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Shania Green | THE ALL STATE

Invasion of privacy on social media

Last week, Facebook CEO Mark Zuckerberg testified in front of Congress for 10 hours in response to the Cambridge Analytica Data Scandal.

It all started in 2014 when 270,000 people participated in a personality quiz on an app called This is Your Digital Life, according to a CNN article.

When taking this quiz, people were unaware that they were giving personal information like birthdays, liked pages, and even private messages through a “read_mailbox” permission according to a Wired article. Even more, the quiz accessed data of the participants Facebook friends.

In the end Cambridge Analtyica, a political data firm in the UK that supported Donald Trump during the election, accessed the data of 87 million people. Affected users should have received a message from Facebook.

The firm has ties to the Trump administration. Cambridge Analytica officials reportedly claimed they helped the president win the election, according to CNN. Former White House Strategist Steve Bannon helped create Cambridge Analytica with billionaire Robert Mercer.

According to a 2015 The Guardian article, Ted Cruz’s campaign team used Cambridge Analytica and the “psychological data” it collected on U.S. citizens in an attempt to boost his campaign.

A NYTimes article stated that the 2012 Obama campaign used a similar Facebook feature to gather data. The difference being that the Obama campaign app made clear its intentions to support Obama’s candidacy, and the Cambridge Analytica study presented itself as a “personality quiz for academic purposes.”

Zuckerberg apologized for the scandal and answered 600 questions across two days in congressional hearings. The company was criticized for failure to protect user data and because it lets advertisers target users through user-provided information such as gender, age and interests.

Some users decided to delete Facebook after the scandal came to light. However, even if a user permanently deletes his or her account, it can take 90 days for Facebook to delete photos and posts off of its servers. If other parties collected data from the account previously, they still have access to it even when it is permanently deleted, according to CNN.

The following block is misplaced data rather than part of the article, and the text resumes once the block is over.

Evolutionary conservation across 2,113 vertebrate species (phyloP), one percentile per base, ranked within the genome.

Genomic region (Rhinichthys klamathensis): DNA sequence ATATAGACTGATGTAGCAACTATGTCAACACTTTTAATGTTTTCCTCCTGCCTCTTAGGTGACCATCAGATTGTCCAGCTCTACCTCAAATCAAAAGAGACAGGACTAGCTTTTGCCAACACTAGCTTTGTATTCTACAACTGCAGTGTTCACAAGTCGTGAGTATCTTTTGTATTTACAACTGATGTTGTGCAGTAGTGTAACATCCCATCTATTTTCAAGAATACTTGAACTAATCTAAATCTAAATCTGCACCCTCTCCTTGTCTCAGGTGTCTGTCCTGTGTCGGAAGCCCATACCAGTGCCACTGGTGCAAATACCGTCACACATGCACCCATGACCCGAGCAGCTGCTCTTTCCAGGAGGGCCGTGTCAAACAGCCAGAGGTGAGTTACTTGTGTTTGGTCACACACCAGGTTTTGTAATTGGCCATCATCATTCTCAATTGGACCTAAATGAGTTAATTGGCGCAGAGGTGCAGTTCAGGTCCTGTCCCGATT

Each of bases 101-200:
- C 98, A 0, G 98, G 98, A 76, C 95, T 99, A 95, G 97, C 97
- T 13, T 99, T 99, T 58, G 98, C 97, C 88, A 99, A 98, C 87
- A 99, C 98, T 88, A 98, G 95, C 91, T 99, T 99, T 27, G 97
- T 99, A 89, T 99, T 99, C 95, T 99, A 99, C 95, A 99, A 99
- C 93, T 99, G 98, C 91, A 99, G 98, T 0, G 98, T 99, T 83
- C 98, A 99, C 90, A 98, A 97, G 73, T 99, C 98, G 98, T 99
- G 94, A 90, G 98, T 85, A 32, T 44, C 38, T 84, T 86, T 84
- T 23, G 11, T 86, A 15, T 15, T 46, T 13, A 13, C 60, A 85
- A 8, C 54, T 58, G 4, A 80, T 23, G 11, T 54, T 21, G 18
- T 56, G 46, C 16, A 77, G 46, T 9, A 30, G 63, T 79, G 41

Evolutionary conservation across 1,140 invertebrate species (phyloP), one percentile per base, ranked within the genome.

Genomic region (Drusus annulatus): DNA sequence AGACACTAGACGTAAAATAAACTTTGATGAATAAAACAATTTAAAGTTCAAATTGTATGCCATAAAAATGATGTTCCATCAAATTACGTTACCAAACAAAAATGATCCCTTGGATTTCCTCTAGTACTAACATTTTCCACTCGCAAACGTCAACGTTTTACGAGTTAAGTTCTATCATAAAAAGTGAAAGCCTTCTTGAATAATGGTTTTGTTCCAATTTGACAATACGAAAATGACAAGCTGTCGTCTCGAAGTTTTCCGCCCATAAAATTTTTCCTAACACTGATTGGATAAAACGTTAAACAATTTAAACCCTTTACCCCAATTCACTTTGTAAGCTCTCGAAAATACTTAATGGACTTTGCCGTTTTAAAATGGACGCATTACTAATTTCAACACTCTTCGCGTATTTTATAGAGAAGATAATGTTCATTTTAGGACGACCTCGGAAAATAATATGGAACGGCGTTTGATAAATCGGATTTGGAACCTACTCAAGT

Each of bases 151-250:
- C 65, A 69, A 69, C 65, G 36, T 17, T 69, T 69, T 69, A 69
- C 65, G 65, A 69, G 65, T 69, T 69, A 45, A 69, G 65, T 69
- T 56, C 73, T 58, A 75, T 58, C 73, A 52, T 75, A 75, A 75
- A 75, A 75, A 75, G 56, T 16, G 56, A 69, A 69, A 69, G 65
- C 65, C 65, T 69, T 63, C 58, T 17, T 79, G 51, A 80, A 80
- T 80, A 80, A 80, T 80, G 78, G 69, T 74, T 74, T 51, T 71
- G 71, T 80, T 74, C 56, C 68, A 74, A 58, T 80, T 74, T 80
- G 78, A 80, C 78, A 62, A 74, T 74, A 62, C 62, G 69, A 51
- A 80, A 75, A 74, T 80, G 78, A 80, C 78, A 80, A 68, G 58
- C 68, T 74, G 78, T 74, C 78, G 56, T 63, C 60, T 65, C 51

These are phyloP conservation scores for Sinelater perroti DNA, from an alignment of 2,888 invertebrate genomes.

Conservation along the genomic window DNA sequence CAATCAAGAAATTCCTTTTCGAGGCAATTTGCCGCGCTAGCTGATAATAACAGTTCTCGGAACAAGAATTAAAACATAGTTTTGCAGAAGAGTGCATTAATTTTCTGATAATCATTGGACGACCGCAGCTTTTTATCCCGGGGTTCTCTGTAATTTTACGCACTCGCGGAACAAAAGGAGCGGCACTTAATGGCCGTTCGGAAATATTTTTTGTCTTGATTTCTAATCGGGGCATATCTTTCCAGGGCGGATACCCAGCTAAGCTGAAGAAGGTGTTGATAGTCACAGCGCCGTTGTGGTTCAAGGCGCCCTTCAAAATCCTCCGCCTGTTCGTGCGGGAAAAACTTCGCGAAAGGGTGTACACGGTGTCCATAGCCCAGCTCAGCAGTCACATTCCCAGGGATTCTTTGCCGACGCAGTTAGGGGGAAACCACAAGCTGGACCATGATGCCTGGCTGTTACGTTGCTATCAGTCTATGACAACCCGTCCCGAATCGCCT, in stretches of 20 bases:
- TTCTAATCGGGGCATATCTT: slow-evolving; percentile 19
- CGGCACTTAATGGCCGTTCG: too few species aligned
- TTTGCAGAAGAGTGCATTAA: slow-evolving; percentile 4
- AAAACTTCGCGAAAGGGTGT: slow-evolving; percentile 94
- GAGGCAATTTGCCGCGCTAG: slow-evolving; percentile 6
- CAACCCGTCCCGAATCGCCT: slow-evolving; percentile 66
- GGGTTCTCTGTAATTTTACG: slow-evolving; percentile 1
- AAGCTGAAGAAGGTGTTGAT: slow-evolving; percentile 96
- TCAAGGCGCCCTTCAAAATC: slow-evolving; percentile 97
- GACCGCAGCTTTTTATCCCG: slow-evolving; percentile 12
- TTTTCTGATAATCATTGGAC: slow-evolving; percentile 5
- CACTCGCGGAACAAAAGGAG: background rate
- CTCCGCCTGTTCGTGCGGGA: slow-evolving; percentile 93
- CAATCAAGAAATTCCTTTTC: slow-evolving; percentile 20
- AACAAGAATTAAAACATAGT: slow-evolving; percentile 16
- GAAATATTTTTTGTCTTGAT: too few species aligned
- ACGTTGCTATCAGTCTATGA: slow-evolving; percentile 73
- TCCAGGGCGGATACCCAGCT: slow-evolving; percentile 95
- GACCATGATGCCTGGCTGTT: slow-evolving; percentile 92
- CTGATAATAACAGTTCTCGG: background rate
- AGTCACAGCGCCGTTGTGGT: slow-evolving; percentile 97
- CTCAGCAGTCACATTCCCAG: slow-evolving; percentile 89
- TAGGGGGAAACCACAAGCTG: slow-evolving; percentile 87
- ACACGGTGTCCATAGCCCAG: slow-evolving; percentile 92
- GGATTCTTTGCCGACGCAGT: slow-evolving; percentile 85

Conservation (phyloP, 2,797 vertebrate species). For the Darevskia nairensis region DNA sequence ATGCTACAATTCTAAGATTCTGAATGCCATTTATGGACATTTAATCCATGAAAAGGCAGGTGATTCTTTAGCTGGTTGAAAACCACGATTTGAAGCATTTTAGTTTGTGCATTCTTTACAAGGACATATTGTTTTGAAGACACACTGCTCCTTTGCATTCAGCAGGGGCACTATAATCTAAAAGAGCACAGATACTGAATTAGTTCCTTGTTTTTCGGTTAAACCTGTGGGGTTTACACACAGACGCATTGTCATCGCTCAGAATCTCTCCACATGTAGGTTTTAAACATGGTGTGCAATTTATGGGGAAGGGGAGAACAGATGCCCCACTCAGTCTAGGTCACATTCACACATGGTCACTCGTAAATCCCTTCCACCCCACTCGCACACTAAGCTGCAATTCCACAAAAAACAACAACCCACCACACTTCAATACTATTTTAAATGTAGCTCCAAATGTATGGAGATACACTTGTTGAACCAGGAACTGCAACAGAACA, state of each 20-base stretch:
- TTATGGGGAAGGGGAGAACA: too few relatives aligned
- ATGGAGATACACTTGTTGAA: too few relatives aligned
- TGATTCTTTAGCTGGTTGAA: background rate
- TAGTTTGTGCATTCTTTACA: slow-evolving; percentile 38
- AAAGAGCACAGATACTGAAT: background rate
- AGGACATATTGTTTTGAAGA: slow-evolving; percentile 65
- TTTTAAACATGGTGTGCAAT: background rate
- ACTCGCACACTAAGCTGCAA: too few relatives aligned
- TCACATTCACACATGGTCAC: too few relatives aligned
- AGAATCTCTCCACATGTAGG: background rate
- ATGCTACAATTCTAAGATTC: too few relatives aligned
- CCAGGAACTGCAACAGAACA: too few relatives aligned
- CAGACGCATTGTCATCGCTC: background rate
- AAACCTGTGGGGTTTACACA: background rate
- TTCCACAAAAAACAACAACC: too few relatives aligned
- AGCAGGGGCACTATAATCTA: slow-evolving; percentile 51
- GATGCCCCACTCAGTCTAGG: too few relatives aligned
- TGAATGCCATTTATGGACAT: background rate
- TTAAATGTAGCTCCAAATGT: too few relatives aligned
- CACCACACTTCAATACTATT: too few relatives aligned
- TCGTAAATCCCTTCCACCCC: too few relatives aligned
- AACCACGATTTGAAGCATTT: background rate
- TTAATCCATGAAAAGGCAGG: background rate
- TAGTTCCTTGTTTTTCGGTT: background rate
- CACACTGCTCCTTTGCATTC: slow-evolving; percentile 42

Freshman computer science and web design major Nicholas Todd Young said he was not surprised by the Facebook news.

“Data collection is the main way these companies make business. Google, Facebook, Twitter, anything that’s anyway related to social media or search engines, that’s how they make money,” Young said.

Young said he had been concerned about Facebook’s data usage before the scandal.

“I’ve worried about it for a lot longer than some people. People just recently realized ‘Oh! All our data’s out there.’ They really should have realized that sooner,” Young said. “That’s how they make money. It’s a free system, but it’s making this much money.”

Young said he did not receive the message that his data was used by the study. The scandal did however move him to delete his profile.

“Oh yeah, I’ve deleted Facebook. Immediately. Like I knew they were selling data, and I assumed it was fine, but no. This has gone too far at this point,” Young said.

Young said that internet security is important to him.

“Some things need to be known at least by the government, but private companies shouldn’t have access to everything you do and know on the computer,” Young said.

The role of politicians in the scandal did not concern Young as much as the role Facebook had.

“It’s good to know your audience and where you might be able to get good votes in,” Young said. “Im more concerned about private companies getting the data and doing whatever they want with it.”

Sophomore psychology major Amelia Dicus currently uses Facebook, Tumblr, Instagram and Snapchat. She was also not surprised by the news.

“Facebook is creepy as it is, so I try my best not to put very much information out about myself, because I don’t trust a lot of the social media things,” Dicus said.

Dicus said she will be more cautious on social media from now on.

“It will definitely ensure that I will keep my privacy, and not overuse social media,” Dicus said. “I don’t want everyone knowing about me.”

The political aspect of the data use did concern Dicus.

“Politicians will try their best to appeal to certain populations and use their influence to sway voters opinions in one way or another through biased information,” Dicus said.

While Congress and Facebook users expressed disappointment in the company’s actions, overall, the scandal may not have hurt Facebook much. According to MarketWatch about “20,000 more people than usual” have deleted Facebook over since the scandal broke, which has little effect on Facebook’s revenue.

However Goldman Sachs believes that new European privacy regulations may make Facebook’s revenue drop 7 percent.

 

 

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